Successful execution makes it easier to build (and maintain) momentum. Like Newton’s first law, a team that’s already in motion will stay in motion whereas a team that’s stalled will require considerable energy to return to speed.

It’s tempting to want to wait until you’ve ironed out all the kinks in your product. But at AiSDR, we launched once we had a usable MVP. Then we collected user feedback to help us improve our product while prioritizing which new features to add.

Lesson 4: Look into best practices for distributing equity

Learning how to distribute equity is one of the many things you end up quickly learning in the life of a start-up.

Equity is a valuable incentive for attracting talent early on, especially before you’ve been able to close a funding round and deposit money to the bank. Equity is also an essential tool for raising capital from investors.

That’s why you need to develop a strategy for equity distribution.

At my first company, we issued too much equity by the time we closed our seed round. This meant we didn’t have enough remaining for further fundraising, and we had to decide whether to push on or to create new stock.

With AiSDR, we’ve created an equity distribution plan that aligns with the best practices for our industry. This keeps us from finding ourselves in the same situation.

One analogy I like is to think of shares as a pie. As your company becomes more successful, the value of each share increases. And there are only so many slices of the pie. If you dish out too much pie, you either won’t have enough to last through the night or you’ll have to add more pie, decreasing the value of each slice in the process.

Lesson 5: Apply to a start-up accelerator as soon as possible

I’m a firm believer that start-up accelerators are the most life-changing and valuable experience that a start-up can have.

That’s because YC excels at creating an environment of extremely talented people who are working on exciting projects.

And with so much talent in one room, not only do you feel the urge to perform your best, but to be capable of showing progress if you’re asked about it. When there are super-skilled people all striving towards their vision, the end result is a supportive, non-aggressive environment that helps you grow as a new founder and as a company.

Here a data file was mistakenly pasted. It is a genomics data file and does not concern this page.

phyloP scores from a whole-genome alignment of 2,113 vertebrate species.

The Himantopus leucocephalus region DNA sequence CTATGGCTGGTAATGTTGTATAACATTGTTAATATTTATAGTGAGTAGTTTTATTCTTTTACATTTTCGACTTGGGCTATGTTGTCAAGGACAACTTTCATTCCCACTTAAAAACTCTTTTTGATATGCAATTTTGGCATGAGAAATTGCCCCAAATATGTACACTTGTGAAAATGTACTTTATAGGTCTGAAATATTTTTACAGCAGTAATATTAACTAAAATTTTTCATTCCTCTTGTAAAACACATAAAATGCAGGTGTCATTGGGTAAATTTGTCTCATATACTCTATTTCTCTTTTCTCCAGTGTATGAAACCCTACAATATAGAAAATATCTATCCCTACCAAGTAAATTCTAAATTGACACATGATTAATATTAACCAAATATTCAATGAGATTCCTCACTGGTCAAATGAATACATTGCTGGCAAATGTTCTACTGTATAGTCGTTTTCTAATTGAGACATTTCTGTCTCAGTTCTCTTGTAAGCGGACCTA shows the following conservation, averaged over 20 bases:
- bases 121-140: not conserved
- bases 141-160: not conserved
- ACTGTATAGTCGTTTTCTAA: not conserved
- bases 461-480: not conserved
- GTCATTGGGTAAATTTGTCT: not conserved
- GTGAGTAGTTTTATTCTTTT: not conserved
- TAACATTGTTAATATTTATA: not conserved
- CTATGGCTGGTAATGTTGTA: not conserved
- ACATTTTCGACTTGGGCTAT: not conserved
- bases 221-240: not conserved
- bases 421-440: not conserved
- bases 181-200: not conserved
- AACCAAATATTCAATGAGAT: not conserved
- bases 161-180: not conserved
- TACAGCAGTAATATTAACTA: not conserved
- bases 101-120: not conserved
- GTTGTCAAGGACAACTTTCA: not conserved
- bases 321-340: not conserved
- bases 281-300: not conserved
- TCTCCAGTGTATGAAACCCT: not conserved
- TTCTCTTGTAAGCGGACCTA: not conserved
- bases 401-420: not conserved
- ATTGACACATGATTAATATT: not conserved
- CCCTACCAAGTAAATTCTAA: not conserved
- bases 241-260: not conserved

If you don’t make it into YC, there are other high-quality options like 500 Global and Techstars. In addition to the mentorship they provide, they unlock the possibility for funding and investment opportunities.

As a two-time YC alum, I’ve experienced YC in the shoes of both a new company and a company that’d been around for a few years.

Long story short, there was value in both experiences. AXDRAFT had already been up and running for ~3 years when I was accepted to YC, but YC helped us completely change our trajectory.

By comparison, I started AiSDR while I was at YC, and having input from YC’s experienced mentors helped me start off on the right foot.

Wrapping up

Starting a new business isn’t easy. However, if you have a plan and you execute it, it’s well worth the effort.

It may ultimately be a long and bumpy road, but by surrounding yourself with good people and keeping your business “default alive”, the journey can be enjoyable.

If you want to discuss how AiSDR can power your own business journey, schedule a call so we can have a chat and I’ll show you how we can help.